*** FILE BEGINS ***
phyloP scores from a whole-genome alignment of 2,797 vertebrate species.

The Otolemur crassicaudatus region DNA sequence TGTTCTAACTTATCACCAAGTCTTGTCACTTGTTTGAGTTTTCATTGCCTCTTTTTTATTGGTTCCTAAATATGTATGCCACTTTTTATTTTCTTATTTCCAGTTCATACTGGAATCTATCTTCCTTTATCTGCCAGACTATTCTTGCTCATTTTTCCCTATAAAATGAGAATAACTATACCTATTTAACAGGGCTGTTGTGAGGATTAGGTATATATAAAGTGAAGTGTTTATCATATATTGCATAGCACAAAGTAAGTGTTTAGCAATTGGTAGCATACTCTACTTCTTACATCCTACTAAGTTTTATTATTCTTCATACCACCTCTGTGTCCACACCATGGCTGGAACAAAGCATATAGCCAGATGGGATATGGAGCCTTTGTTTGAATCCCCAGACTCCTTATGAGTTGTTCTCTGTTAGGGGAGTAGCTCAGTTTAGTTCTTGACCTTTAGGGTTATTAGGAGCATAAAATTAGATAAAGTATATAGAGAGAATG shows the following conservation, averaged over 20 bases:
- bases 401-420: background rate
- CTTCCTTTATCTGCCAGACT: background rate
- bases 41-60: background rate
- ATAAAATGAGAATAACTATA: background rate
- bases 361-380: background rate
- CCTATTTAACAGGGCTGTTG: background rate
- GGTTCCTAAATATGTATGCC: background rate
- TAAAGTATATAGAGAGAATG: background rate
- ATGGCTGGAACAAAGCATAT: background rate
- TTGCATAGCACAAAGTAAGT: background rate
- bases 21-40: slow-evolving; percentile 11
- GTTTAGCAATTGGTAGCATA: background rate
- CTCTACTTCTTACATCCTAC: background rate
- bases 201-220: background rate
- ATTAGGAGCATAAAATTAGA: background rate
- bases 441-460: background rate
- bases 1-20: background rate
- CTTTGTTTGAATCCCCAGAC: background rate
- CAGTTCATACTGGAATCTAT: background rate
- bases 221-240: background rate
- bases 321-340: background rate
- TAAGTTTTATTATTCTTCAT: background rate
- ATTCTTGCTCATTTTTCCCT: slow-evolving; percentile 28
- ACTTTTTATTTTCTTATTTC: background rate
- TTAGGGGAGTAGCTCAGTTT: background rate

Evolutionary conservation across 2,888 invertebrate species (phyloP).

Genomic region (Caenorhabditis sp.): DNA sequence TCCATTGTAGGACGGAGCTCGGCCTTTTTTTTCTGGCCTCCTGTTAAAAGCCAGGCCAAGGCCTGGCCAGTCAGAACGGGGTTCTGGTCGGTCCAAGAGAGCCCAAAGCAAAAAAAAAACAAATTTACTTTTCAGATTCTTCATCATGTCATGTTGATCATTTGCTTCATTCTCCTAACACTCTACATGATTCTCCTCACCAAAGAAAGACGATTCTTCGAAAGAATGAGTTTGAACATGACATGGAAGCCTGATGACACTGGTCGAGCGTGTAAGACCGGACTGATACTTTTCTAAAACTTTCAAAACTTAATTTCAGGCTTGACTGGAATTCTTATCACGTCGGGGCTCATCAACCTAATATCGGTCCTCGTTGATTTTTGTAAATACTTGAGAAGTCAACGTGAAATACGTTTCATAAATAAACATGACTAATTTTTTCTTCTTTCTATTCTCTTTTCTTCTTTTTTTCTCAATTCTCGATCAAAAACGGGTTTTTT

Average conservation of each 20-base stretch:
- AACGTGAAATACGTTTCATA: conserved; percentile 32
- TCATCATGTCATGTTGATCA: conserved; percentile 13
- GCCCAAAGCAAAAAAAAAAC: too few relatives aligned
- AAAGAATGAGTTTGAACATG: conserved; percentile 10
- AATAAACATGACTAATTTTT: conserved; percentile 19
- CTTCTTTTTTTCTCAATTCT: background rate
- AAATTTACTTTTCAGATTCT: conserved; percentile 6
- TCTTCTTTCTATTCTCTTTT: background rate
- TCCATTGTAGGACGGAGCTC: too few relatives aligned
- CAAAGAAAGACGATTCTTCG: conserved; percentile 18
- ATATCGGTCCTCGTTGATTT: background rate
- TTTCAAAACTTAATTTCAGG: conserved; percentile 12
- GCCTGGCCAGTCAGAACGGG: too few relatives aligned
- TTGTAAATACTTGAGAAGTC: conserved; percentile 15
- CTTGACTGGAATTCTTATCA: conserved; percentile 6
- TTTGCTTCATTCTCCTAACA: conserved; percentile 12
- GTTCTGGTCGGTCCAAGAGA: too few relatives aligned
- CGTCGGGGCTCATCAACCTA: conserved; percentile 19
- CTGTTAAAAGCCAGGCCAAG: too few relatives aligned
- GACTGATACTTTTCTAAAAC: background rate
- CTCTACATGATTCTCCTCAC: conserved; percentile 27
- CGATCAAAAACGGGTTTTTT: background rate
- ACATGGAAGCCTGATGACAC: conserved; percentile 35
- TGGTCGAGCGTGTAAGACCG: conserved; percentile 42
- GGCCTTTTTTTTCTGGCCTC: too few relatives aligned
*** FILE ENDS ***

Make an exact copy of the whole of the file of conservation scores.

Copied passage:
phyloP scores from a whole-genome alignment of 2,797 vertebrate species.

The Otolemur crassicaudatus region DNA sequence TGTTCTAACTTATCACCAAGTCTTGTCACTTGTTTGAGTTTTCATTGCCTCTTTTTTATTGGTTCCTAAATATGTATGCCACTTTTTATTTTCTTATTTCCAGTTCATACTGGAATCTATCTTCCTTTATCTGCCAGACTATTCTTGCTCATTTTTCCCTATAAAATGAGAATAACTATACCTATTTAACAGGGCTGTTGTGAGGATTAGGTATATATAAAGTGAAGTGTTTATCATATATTGCATAGCACAAAGTAAGTGTTTAGCAATTGGTAGCATACTCTACTTCTTACATCCTACTAAGTTTTATTATTCTTCATACCACCTCTGTGTCCACACCATGGCTGGAACAAAGCATATAGCCAGATGGGATATGGAGCCTTTGTTTGAATCCCCAGACTCCTTATGAGTTGTTCTCTGTTAGGGGAGTAGCTCAGTTTAGTTCTTGACCTTTAGGGTTATTAGGAGCATAAAATTAGATAAAGTATATAGAGAGAATG shows the following conservation, averaged over 20 bases:
- bases 401-420: background rate
- CTTCCTTTATCTGCCAGACT: background rate
- bases 41-60: background rate
- ATAAAATGAGAATAACTATA: background rate
- bases 361-380: background rate
- CCTATTTAACAGGGCTGTTG: background rate
- GGTTCCTAAATATGTATGCC: background rate
- TAAAGTATATAGAGAGAATG: background rate
- ATGGCTGGAACAAAGCATAT: background rate
- TTGCATAGCACAAAGTAAGT: background rate
- bases 21-40: slow-evolving; percentile 11
- GTTTAGCAATTGGTAGCATA: background rate
- CTCTACTTCTTACATCCTAC: background rate
- bases 201-220: background rate
- ATTAGGAGCATAAAATTAGA: background rate
- bases 441-460: background rate
- bases 1-20: background rate
- CTTTGTTTGAATCCCCAGAC: background rate
- CAGTTCATACTGGAATCTAT: background rate
- bases 221-240: background rate
- bases 321-340: background rate
- TAAGTTTTATTATTCTTCAT: background rate
- ATTCTTGCTCATTTTTCCCT: slow-evolving; percentile 28
- ACTTTTTATTTTCTTATTTC: background rate
- TTAGGGGAGTAGCTCAGTTT: background rate

Evolutionary conservation across 2,888 invertebrate species (phyloP).

Genomic region (Caenorhabditis sp.): DNA sequence TCCATTGTAGGACGGAGCTCGGCCTTTTTTTTCTGGCCTCCTGTTAAAAGCCAGGCCAAGGCCTGGCCAGTCAGAACGGGGTTCTGGTCGGTCCAAGAGAGCCCAAAGCAAAAAAAAAACAAATTTACTTTTCAGATTCTTCATCATGTCATGTTGATCATTTGCTTCATTCTCCTAACACTCTACATGATTCTCCTCACCAAAGAAAGACGATTCTTCGAAAGAATGAGTTTGAACATGACATGGAAGCCTGATGACACTGGTCGAGCGTGTAAGACCGGACTGATACTTTTCTAAAACTTTCAAAACTTAATTTCAGGCTTGACTGGAATTCTTATCACGTCGGGGCTCATCAACCTAATATCGGTCCTCGTTGATTTTTGTAAATACTTGAGAAGTCAACGTGAAATACGTTTCATAAATAAACATGACTAATTTTTTCTTCTTTCTATTCTCTTTTCTTCTTTTTTTCTCAATTCTCGATCAAAAACGGGTTTTTT

Average conservation of each 20-base stretch:
- AACGTGAAATACGTTTCATA: conserved; percentile 32
- TCATCATGTCATGTTGATCA: conserved; percentile 13
- GCCCAAAGCAAAAAAAAAAC: too few relatives aligned
- AAAGAATGAGTTTGAACATG: conserved; percentile 10
- AATAAACATGACTAATTTTT: conserved; percentile 19
- CTTCTTTTTTTCTCAATTCT: background rate
- AAATTTACTTTTCAGATTCT: conserved; percentile 6
- TCTTCTTTCTATTCTCTTTT: background rate
- TCCATTGTAGGACGGAGCTC: too few relatives aligned
- CAAAGAAAGACGATTCTTCG: conserved; percentile 18
- ATATCGGTCCTCGTTGATTT: background rate
- TTTCAAAACTTAATTTCAGG: conserved; percentile 12
- GCCTGGCCAGTCAGAACGGG: too few relatives aligned
- TTGTAAATACTTGAGAAGTC: conserved; percentile 15
- CTTGACTGGAATTCTTATCA: conserved; percentile 6
- TTTGCTTCATTCTCCTAACA: conserved; percentile 12
- GTTCTGGTCGGTCCAAGAGA: too few relatives aligned
- CGTCGGGGCTCATCAACCTA: conserved; percentile 19
- CTGTTAAAAGCCAGGCCAAG: too few relatives aligned
- GACTGATACTTTTCTAAAAC: background rate
- CTCTACATGATTCTCCTCAC: conserved; percentile 27
- CGATCAAAAACGGGTTTTTT: background rate
- ACATGGAAGCCTGATGACAC: conserved; percentile 35
- TGGTCGAGCGTGTAAGACCG: conserved; percentile 42
- GGCCTTTTTTTTCTGGCCTC: too few relatives aligned